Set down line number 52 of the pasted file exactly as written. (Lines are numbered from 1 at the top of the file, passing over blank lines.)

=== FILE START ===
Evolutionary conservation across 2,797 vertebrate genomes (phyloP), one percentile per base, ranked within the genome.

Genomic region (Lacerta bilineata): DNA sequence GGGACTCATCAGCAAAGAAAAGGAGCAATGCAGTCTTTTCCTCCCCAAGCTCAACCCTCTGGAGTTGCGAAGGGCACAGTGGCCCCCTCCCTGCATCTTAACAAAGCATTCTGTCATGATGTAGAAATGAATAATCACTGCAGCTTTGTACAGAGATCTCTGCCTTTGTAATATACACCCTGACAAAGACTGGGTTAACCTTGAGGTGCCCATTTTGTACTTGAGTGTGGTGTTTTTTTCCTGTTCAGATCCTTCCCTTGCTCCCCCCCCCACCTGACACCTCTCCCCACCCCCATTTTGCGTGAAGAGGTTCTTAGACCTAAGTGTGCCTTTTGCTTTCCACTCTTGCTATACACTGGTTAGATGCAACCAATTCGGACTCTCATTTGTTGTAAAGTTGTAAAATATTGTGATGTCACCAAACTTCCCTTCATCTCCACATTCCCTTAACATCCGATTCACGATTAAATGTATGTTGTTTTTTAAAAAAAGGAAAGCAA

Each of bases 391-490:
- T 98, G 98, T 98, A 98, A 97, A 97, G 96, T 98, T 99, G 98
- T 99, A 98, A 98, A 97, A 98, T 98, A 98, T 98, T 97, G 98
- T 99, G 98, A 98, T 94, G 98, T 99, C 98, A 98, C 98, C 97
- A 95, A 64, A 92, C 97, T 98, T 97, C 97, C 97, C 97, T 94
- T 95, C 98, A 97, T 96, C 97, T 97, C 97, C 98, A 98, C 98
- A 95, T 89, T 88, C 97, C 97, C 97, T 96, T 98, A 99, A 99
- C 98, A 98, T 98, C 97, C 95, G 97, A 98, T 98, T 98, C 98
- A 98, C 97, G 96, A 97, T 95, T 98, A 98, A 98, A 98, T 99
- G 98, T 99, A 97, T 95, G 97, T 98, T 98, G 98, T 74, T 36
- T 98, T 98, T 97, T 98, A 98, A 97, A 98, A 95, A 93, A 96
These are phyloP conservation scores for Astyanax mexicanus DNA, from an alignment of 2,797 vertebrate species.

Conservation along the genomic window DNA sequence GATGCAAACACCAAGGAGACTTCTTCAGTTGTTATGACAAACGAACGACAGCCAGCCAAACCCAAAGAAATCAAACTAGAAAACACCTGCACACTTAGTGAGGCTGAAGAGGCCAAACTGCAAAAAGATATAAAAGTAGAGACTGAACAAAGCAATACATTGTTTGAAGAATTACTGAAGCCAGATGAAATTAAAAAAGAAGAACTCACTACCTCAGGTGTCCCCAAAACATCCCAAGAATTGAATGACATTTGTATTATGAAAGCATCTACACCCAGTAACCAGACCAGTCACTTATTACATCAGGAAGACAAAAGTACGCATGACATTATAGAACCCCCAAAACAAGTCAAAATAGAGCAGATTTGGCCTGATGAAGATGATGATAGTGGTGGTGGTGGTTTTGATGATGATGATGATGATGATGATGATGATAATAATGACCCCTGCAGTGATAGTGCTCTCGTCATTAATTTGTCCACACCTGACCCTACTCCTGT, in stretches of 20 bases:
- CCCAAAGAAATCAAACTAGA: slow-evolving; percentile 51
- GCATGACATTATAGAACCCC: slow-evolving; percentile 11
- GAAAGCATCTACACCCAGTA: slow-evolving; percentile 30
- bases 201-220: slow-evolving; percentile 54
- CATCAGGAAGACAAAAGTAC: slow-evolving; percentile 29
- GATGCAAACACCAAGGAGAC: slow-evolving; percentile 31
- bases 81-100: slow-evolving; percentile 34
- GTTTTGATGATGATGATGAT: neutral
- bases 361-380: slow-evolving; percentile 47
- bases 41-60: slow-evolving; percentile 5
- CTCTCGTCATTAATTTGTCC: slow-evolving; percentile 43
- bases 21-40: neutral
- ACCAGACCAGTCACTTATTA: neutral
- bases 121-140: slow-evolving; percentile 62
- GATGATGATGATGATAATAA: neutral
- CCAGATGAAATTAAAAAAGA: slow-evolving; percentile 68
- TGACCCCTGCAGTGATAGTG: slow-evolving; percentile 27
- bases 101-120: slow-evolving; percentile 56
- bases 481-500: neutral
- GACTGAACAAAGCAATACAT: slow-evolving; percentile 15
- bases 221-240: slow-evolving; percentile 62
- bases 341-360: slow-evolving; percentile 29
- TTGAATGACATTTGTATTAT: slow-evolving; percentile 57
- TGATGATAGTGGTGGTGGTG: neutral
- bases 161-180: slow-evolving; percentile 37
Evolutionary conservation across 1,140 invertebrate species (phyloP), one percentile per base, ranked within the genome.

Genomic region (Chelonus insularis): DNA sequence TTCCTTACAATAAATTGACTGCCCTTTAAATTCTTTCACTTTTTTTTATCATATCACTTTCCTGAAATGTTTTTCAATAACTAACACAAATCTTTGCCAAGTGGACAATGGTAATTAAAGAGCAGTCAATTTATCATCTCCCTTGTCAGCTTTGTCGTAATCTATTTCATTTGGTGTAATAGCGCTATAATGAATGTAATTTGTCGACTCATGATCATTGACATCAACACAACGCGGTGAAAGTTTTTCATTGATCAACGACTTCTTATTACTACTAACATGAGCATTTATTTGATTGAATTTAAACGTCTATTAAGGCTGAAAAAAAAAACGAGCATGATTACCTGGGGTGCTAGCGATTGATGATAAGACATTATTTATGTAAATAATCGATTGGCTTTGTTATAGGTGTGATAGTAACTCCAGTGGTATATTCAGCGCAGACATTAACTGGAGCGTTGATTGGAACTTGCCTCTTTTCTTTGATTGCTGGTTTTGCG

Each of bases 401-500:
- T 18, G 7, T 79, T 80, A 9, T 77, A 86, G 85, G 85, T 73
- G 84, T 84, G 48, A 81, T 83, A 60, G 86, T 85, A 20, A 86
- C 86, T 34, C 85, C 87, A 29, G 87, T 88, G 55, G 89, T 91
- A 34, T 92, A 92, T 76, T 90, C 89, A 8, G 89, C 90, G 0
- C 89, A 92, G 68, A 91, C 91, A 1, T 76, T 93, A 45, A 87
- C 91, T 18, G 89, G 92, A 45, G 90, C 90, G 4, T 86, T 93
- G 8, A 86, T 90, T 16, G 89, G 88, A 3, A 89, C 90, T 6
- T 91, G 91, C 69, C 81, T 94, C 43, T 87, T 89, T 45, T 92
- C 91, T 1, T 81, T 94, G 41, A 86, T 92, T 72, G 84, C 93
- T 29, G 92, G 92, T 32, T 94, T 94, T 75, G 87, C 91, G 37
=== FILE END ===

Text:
- C 91, T 1, T 81, T 94, G 41, A 86, T 92, T 72, G 84, C 93